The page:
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Your Life Your Health - My Valedictory Address and the Announcement of my Retirement
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James L. Holly,M.D.
September 13, 2018
Beaumont Enterprise

For twenty-one years -- September 11, 1997 to September 13, 2018 --  in columns entitled “Thoughts About Things” and “Your Life Your Health,” the owner, editor and publisher of The Examiner have allowed me to write a weekly column in their paper.  I am grateful for that and  in the last of these articles, wish to express my appreciation and gratitude to them for this privilege.

It is inevitable that all things come to an end and as I announce my retirement from Southeast Texas Medical Associates, LLP, I present my final column for The Examiner.  In these twenty-one years, this column has discussed exciting innovations in healthcare, announced transformative initiatives in the delivery of that care, discussed public health issues and policies and examined many health issues.  All columns are catalogued at www.setma.com (soon to be changed to www.jhollymd.com.

As time goes by, the information in these columns will become dated, but they will always reflect the foundation and the history of Southeast Texas Medical Associates, LLP (SETMA), which can name among other honors being named as “one of thirty exemplar practices in the United States by the Robert Wood Johnson Foundation”.

Thank each one of you who has read this column and who have encouraged SETMA through these years.

Retirement Announcement

It is with sadness and regret that I announce my retirement from Southeast Texas Medical Associates, LLP and from the practice of medicine in Southeast Texas, effective December 31, 2018.

November 4, 2018, I turn 75 years-of-age.  When asked I have always assured others that I intend to work until I was eighty.  That was my intent, but circumstances prevent that from happening.  Over the past three years, SETMA has experienced economic pressures caused by Health and Human Services’ (HHS) CMS’s reduction over the past seven years of the reimbursement for Medicare Advantage by twenty-eight percent, aggravated by the Affordable Care Act tax on the funds paid to the HMO, which tax cost the IPA in which SETMA participates, $1,700,000 annually.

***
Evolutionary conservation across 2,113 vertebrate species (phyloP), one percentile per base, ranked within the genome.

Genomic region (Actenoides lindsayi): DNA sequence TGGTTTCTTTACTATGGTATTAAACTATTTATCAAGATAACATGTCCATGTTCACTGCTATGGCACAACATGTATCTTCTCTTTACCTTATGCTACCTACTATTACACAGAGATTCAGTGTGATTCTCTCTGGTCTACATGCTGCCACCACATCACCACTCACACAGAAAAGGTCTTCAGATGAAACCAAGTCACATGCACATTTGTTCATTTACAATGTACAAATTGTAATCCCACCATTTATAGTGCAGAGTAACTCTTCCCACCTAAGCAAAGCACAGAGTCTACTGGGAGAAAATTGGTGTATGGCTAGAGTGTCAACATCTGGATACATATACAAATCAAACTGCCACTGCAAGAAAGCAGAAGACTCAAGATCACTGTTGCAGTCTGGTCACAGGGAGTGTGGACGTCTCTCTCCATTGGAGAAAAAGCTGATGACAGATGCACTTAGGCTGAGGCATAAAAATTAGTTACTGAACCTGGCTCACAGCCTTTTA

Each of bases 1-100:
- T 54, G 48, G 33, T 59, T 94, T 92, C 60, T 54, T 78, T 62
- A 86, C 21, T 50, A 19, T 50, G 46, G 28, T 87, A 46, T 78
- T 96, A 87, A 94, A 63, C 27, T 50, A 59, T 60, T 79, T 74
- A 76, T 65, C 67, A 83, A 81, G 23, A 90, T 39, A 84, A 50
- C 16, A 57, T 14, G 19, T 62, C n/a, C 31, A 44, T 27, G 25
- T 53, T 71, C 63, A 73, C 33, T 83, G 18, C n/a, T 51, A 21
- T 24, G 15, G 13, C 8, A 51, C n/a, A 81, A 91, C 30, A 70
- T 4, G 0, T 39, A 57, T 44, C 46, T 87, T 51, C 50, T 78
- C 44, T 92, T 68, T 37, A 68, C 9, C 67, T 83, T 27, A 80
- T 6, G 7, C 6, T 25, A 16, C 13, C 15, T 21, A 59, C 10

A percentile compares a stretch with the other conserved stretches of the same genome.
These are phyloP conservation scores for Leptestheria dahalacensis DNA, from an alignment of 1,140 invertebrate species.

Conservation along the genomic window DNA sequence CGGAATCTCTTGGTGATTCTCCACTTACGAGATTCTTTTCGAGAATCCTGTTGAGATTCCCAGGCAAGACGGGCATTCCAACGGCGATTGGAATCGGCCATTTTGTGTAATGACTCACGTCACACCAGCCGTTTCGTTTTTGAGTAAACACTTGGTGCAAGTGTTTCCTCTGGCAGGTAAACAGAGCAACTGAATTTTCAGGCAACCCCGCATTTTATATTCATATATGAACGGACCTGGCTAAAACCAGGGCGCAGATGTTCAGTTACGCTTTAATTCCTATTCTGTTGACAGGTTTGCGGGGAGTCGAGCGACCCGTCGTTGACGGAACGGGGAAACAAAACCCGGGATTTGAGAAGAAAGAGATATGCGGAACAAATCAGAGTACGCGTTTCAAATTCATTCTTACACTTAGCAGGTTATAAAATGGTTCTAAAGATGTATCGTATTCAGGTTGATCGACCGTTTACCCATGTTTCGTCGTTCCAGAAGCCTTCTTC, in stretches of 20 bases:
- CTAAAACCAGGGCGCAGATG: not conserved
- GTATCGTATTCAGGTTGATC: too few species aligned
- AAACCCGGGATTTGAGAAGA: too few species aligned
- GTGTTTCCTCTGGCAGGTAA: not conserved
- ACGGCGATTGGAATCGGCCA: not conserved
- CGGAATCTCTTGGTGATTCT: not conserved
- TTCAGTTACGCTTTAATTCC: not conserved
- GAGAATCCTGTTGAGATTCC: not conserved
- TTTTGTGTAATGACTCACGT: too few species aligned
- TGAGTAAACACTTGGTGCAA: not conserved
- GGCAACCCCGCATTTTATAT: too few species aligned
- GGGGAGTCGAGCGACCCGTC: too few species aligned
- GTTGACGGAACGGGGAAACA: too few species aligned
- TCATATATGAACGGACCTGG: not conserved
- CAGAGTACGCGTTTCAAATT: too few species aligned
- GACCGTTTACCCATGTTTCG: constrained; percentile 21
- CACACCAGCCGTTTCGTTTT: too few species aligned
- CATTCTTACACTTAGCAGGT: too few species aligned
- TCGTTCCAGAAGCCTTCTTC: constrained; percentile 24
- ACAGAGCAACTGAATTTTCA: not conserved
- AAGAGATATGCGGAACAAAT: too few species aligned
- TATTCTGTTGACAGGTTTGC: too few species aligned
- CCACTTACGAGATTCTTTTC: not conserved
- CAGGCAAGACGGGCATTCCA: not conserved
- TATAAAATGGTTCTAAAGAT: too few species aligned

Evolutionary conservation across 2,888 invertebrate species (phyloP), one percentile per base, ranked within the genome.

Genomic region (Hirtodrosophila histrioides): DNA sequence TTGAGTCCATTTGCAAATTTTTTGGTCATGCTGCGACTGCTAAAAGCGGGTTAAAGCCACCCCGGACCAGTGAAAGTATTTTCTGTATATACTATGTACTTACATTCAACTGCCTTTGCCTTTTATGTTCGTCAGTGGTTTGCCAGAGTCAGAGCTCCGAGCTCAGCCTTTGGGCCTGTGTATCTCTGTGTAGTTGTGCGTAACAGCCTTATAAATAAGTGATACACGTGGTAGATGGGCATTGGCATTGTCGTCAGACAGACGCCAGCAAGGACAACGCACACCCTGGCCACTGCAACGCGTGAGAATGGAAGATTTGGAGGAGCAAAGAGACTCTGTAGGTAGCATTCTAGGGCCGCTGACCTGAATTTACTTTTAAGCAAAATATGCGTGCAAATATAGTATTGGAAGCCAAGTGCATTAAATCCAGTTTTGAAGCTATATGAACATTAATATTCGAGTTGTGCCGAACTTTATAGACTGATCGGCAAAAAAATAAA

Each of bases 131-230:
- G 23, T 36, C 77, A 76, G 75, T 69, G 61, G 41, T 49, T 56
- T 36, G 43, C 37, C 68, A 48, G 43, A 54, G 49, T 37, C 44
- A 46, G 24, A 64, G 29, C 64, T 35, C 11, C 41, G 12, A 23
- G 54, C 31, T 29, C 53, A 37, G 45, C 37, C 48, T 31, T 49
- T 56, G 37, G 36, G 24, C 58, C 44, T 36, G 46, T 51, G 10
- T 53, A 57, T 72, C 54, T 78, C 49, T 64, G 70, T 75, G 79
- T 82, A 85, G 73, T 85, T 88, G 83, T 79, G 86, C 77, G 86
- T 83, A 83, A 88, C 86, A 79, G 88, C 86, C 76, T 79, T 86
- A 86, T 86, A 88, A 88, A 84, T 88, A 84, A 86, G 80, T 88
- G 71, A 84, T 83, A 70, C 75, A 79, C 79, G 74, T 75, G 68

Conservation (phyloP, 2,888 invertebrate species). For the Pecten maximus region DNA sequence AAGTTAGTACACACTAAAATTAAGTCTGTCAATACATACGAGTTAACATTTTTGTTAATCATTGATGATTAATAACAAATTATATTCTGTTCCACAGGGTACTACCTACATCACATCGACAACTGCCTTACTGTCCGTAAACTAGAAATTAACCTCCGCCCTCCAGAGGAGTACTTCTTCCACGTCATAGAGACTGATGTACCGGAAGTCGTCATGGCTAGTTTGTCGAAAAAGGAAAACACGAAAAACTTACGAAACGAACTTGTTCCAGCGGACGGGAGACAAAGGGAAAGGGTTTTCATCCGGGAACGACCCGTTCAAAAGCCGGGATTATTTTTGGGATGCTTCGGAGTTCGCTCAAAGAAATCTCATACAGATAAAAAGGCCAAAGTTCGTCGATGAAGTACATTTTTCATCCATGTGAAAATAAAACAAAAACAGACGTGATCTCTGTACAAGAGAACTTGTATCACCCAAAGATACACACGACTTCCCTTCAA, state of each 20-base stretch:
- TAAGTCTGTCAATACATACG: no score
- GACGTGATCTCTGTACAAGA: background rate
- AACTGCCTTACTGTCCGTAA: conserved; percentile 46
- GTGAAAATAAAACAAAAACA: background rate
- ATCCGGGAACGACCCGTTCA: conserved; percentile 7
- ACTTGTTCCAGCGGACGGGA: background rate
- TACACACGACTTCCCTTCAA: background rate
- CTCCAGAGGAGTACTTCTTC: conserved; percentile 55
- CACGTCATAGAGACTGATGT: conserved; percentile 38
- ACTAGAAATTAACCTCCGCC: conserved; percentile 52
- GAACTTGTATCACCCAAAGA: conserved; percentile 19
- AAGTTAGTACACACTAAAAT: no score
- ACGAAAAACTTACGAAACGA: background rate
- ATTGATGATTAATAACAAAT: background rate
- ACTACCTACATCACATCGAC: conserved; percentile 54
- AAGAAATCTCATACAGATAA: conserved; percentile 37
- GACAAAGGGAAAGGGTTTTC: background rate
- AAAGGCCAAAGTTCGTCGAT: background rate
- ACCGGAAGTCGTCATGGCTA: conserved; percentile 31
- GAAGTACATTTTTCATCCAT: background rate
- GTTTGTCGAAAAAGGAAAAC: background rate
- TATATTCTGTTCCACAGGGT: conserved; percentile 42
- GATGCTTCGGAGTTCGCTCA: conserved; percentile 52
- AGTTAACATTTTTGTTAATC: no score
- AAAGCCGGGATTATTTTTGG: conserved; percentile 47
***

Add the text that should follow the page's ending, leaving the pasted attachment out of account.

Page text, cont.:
With my years in solo practice in Beaumont, I have practiced in this community for 43 years.  These have been wonderful years for me and for my family.

A principle of organizational life is that when change is made, the most constructive thing old leadership can do is to step aside and wish the new leaders the best.  This I do.  SETMA is well prepared to proceed into the future, true to its values and aware of the challenges which need to be faced.

I am proud of SETMA.   I am proud of the decisions we made and how we have conducted our practice.  SETMA has done things which no one has ever done and the things we have done which others are now doing, we did before almost anyone.  We have also cared for the most vulnerable and needy people in our community.  I am proud of that.  The partners of SETMA even funded a Foundation which helps provide care for patients.

As I write these words my mind races across the past forty-three years.   Mental images appear of thousands of individuals whom I have cared for, worked with, or known.  I wish I could begin naming them, some living, some long since gone, but all cherished in memory.  HIPPA and the inevitability of omitting important people makes it impossible to name names.

These years have been rich and rewarding.  There are many things which I know I could or should have done better, but where I failed it was never for want of trying.  I am comforted and challenged by the words of President Theodore Roosevelt who said: